But then, there’s pro road cycling events. Was there really anyone who thought things like Sunday’s wouldn’t happen? Really nobody thought they were dangerous? Nobody realized they can cut, they can become giant knives?

At Paris-Roubaix, only two teams used them. With eight riders each, that makes it sixteen, carrying a total 32 disc brakes into the peloton. Let me take you to 130km into the race: into a cobbled section, a pile-up splits the field, with riders falling everywhere. I’ve got to brake but I can’t avoid crashing against the rider in front of me, who was also trying not to hit the ones ahead. I didn’t actually fall down: it was only my leg touching the back of his bike. I keep riding. But shortly afterwards, I have a glance at that leg: it doesn’t hurt, there’s not a lot of blood covering it, but I can clearly see part of the periosteum, the membrane or surface that covers my tibia. I get off my bike, throw myself against the right-hand side of the road over the grass, cover my face with my hands in shock and disbelief, start to feel sick… I could only wait for my team car and the ambulance, while a lot of things come through my mind.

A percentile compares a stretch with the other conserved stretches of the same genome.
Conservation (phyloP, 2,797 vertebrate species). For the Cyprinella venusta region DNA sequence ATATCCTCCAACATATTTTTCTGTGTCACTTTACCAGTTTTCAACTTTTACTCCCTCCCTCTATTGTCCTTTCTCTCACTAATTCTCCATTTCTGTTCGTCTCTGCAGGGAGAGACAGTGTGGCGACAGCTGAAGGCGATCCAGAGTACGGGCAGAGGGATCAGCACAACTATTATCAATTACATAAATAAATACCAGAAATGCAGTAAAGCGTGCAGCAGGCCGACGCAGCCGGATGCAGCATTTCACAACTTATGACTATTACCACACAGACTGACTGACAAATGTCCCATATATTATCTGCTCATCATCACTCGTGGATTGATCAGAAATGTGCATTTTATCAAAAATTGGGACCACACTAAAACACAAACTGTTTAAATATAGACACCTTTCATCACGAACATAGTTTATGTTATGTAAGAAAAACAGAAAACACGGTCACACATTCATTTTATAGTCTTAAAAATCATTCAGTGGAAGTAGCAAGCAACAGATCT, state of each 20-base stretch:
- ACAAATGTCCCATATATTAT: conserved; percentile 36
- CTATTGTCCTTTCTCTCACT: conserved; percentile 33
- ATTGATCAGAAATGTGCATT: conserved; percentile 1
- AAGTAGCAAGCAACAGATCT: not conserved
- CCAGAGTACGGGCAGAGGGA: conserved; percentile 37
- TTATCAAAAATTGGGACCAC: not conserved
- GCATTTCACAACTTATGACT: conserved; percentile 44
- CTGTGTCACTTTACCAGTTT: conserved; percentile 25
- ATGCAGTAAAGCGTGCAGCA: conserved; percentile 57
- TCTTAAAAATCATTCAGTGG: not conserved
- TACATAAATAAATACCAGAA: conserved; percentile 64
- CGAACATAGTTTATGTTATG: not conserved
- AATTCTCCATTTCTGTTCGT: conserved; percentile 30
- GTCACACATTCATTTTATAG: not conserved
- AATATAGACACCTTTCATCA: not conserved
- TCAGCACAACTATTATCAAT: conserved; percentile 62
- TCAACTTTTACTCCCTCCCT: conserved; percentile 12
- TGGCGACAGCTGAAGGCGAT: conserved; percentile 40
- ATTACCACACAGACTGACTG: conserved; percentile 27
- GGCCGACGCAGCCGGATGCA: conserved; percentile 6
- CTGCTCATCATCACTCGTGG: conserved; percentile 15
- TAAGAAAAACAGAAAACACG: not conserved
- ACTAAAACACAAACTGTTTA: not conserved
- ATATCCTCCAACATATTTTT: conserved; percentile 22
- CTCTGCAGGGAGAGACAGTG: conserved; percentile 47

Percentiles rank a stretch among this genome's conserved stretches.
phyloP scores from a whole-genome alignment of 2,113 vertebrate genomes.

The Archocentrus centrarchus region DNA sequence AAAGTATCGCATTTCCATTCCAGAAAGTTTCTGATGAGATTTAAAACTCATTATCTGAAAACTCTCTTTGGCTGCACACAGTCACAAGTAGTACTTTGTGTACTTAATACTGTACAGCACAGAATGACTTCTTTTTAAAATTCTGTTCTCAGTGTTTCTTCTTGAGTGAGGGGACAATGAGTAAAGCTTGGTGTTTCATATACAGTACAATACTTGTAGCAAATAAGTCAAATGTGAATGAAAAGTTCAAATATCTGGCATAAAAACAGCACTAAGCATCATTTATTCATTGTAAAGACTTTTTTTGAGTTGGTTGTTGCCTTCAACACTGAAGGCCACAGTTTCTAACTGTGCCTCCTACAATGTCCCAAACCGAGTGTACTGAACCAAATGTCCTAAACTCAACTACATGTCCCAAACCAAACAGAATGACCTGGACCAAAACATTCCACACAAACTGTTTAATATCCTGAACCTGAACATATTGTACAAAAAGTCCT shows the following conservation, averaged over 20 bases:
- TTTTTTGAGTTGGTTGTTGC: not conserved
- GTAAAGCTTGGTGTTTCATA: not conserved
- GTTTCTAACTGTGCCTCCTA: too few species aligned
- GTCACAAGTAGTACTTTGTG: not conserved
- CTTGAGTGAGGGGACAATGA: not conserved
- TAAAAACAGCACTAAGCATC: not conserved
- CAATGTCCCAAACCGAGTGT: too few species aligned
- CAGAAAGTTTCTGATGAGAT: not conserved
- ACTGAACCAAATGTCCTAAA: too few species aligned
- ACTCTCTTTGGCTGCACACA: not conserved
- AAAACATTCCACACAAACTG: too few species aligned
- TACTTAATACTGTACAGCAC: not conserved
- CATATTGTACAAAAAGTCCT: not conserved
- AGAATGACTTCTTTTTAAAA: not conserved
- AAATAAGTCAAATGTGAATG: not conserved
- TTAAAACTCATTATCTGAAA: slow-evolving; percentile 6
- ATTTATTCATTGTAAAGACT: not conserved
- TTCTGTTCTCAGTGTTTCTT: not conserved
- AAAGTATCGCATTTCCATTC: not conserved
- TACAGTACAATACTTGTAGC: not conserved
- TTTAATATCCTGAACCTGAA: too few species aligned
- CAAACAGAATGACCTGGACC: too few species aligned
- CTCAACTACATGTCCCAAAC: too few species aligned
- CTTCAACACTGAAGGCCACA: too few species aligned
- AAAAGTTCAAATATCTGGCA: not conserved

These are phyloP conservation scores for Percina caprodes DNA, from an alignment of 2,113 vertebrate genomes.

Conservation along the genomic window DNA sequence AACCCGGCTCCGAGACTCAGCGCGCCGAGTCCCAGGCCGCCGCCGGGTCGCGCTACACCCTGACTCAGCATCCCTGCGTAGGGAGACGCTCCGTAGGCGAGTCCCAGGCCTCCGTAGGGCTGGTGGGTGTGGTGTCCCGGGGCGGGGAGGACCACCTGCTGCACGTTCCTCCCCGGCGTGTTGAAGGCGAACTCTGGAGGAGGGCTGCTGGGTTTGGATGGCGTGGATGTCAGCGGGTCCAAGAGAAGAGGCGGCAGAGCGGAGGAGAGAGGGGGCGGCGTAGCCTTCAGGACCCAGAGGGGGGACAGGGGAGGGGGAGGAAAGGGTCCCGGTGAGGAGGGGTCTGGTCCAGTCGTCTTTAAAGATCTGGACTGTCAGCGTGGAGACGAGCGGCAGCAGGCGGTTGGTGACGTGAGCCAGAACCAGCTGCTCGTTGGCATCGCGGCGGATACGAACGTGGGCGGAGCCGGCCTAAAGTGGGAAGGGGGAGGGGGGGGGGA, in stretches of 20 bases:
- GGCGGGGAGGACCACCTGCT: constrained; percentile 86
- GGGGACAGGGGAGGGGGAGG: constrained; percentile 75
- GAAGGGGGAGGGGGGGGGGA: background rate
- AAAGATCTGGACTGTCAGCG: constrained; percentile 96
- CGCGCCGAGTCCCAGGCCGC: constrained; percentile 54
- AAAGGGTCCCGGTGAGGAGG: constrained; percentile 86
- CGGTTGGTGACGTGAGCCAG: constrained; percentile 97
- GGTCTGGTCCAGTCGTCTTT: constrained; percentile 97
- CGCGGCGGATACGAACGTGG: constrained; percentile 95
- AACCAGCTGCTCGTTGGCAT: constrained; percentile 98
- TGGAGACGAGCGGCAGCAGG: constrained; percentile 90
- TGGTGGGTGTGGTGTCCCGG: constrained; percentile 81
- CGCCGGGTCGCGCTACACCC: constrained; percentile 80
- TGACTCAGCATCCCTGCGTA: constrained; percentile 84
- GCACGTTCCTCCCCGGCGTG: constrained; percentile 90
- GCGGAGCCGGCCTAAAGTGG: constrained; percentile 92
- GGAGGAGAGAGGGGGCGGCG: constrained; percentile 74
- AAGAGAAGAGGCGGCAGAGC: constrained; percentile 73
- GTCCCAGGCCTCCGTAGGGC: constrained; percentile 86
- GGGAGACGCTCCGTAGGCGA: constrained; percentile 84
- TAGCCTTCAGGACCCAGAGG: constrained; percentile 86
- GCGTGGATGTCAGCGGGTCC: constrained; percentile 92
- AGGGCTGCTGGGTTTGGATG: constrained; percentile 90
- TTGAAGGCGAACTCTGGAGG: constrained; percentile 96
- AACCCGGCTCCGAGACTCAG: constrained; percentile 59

Just a stroke of bad luck? I don’t thing so: few kilometers later, one of the thoughts I had sitting in the gutter becomes real.

15km after my incident, Nikolas Maes, a rider from Etixx-Quick Step, comes into the very same ambulance I’m sitting in. There’s a deep wound in his knee, produced by another disc, one of those 32. One question comes inevitably and immediately to one’s mind: what will happen when 396 discs get into a race where 198 riders ferociously battle for position?

Disc brakes should have NEVER arrived into the peloton, not at least as we know them right now. I haven’t met any rider who has run out of braking power with traditional brakes; I haven’t known anyone who didn’t see his wheels skidding when you brake with all power you’ve got, no matter traditional or disc brakes. Then: why using them?

Conversely, there are lots of problems to change wheels after a puncture; added trouble for neutral service, which has to carry three or four different sets of wheels to help you out in case your team car is not around… and the most worrying thing, as I stated before, is that disc brakes in its actual concept are giant knives, ‘machetes’ when crashing against or crashed by them at a certain speed. And in some points, we reach 80, 90, 100 kilometres per hour.

I’ve been lucky: I didn’t get my leg chopped off, it’s just some muscle and skin. But can you imagine that disk cutting a jugular or a femoral vein? I would prefer not to.